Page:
Functional expression of TRPV4 channels in human collecting duct cells: implications for secondary hypertension in diabetic nephropathy

Hills, Claire E. and Bland, Rosemary and Squires, Paul E. (2012) Functional expression of TRPV4 channels in human collecting duct cells: implications for secondary hypertension in diabetic nephropathy. Experimental Diabetes Research, 2012 . pp. 1-9. ISSN 1687-5214

Full content URL: http://dx.doi.org/10.1155/2012/936518

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Abstract

Background. The Vanilloid subfamily of transient receptor potential (TRPV) ion channels has been widely implicated in detecting osmotic and mechanical stress. In the current study, we examine the functional expression of TRPV4 channels in cell volume regulation in cells of the human collecting duct. Methods. Western blot analysis, siRNA knockdown, and microfluorimetry were used to assess the expression and function of TRPV4 in mediating Ca2+-dependent mechanical stimulation within a novel system of the human collecting duct (HCD). Results. Native and siRNA knockdown of TRPV4 protein expression was confirmed by western blot analysis. Touch was used as a cell-directed surrogate for osmotic stress. Mechanical stimulation of HCD cells evoked a transient increase in [Ca2+]i that was dependent upon thapsigargin-sensitive store release and Ca2+ influx. At 48 hrs, high glucose and mannitol (25 mM) reduced TRPV4 expression by 54% and 24%, respectively. Similar treatment doubled SGK1 expression. Touch-evoked changes were negated following TRPV4 knockdown. Conclusion. Our data confirm expression of Ca2+-dependent TRPV4 channels in HCD cells and suggest that a loss of expression in response to high glucose attenuates the ability of the collecting duct to exhibit regulatory volume decreases, an effect that may contribute to the pathology of fluid and electrolyte imbalance as observed in diabetic nephropathy.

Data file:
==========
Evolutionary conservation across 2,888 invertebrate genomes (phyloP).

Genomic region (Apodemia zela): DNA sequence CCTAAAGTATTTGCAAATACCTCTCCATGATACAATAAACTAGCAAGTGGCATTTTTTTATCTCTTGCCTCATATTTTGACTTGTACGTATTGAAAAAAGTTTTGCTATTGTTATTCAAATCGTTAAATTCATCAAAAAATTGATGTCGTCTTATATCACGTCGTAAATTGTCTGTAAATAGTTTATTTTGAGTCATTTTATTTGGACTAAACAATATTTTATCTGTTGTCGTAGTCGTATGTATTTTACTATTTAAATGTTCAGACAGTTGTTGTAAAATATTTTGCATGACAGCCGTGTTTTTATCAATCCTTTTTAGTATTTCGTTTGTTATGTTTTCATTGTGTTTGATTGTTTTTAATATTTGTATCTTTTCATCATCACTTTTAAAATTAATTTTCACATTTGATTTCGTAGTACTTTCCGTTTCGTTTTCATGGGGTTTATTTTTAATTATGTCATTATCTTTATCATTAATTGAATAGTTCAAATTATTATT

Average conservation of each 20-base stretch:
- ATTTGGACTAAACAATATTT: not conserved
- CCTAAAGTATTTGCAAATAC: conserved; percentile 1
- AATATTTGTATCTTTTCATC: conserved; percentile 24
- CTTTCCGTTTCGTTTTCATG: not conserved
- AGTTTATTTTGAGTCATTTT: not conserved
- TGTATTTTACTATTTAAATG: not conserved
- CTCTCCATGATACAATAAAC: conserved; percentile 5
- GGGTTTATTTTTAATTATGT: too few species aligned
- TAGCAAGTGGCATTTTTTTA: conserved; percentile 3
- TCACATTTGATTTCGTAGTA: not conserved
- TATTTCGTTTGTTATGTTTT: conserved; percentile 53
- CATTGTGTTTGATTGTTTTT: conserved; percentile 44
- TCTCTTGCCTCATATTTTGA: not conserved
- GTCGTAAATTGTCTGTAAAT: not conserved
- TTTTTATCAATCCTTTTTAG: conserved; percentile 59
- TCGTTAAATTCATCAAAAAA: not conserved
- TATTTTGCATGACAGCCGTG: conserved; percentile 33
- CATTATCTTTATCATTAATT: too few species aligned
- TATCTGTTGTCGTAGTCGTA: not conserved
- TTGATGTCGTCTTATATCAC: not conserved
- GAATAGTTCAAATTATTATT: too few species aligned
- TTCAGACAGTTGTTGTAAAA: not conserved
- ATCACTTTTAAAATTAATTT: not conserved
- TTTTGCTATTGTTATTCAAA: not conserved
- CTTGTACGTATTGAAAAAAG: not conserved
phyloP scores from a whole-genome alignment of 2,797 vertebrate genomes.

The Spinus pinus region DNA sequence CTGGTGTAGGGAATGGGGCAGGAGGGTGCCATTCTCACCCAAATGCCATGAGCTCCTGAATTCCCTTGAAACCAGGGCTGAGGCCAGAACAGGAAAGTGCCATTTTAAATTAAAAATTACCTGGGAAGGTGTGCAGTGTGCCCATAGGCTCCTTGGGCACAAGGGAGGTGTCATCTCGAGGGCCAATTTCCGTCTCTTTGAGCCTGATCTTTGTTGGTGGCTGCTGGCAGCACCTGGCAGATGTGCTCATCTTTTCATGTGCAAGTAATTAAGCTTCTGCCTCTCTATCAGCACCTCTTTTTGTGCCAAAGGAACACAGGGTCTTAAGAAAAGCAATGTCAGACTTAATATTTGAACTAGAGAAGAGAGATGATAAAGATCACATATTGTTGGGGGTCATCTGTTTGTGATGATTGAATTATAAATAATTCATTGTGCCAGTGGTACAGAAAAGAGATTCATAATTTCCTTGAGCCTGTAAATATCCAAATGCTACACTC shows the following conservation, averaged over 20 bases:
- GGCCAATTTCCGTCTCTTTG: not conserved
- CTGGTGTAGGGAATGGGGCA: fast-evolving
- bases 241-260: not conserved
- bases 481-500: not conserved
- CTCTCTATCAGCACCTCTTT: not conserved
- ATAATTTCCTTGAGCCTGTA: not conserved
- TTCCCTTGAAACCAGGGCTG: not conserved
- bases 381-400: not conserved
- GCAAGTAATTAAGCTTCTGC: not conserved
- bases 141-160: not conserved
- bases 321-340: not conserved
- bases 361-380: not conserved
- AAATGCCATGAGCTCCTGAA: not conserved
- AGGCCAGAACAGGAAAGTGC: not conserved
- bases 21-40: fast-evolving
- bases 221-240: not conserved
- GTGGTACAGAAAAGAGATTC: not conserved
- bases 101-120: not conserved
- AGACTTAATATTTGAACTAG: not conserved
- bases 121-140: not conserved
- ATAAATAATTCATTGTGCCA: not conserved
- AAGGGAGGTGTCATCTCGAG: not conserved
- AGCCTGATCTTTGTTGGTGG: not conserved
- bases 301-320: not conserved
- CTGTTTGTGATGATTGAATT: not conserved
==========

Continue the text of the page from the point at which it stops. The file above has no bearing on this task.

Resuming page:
Additional Information:Article ID 936518
Keywords:oaopen, Diabetic nephropathy
Subjects:C Biological Sciences > C720 Biological Chemistry
Divisions:College of Science > School of Life Sciences
ID Code:14134
Deposited On:29 May 2014 09:09

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